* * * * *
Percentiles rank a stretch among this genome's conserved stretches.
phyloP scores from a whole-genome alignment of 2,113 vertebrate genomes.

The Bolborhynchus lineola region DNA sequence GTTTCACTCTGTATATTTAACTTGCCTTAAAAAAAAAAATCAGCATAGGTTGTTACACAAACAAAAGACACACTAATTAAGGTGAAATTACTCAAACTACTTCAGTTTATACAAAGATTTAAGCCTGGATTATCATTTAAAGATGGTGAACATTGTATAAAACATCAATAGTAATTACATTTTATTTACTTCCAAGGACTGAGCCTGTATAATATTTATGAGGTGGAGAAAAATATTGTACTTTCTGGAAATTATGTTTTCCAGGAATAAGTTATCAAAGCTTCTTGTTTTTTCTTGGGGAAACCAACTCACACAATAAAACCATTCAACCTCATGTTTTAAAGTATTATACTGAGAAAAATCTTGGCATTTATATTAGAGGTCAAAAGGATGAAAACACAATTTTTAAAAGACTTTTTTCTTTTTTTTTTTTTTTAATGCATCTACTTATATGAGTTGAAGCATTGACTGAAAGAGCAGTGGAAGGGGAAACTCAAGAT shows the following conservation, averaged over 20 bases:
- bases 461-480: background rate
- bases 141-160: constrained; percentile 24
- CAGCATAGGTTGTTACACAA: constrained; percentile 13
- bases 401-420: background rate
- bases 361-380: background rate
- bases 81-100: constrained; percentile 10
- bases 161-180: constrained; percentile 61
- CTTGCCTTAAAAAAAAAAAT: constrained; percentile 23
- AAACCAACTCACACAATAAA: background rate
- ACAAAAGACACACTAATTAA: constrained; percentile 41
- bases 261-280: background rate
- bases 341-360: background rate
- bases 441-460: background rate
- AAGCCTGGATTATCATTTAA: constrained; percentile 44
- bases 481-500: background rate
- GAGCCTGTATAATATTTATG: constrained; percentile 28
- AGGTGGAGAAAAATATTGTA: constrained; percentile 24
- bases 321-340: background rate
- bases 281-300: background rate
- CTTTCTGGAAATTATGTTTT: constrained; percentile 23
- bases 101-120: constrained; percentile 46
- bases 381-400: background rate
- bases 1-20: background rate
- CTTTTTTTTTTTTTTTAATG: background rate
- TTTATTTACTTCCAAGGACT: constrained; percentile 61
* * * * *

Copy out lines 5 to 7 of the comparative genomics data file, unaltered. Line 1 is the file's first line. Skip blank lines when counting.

- bases 141-160: constrained; percentile 24
- CAGCATAGGTTGTTACACAA: constrained; percentile 13
- bases 401-420: background rate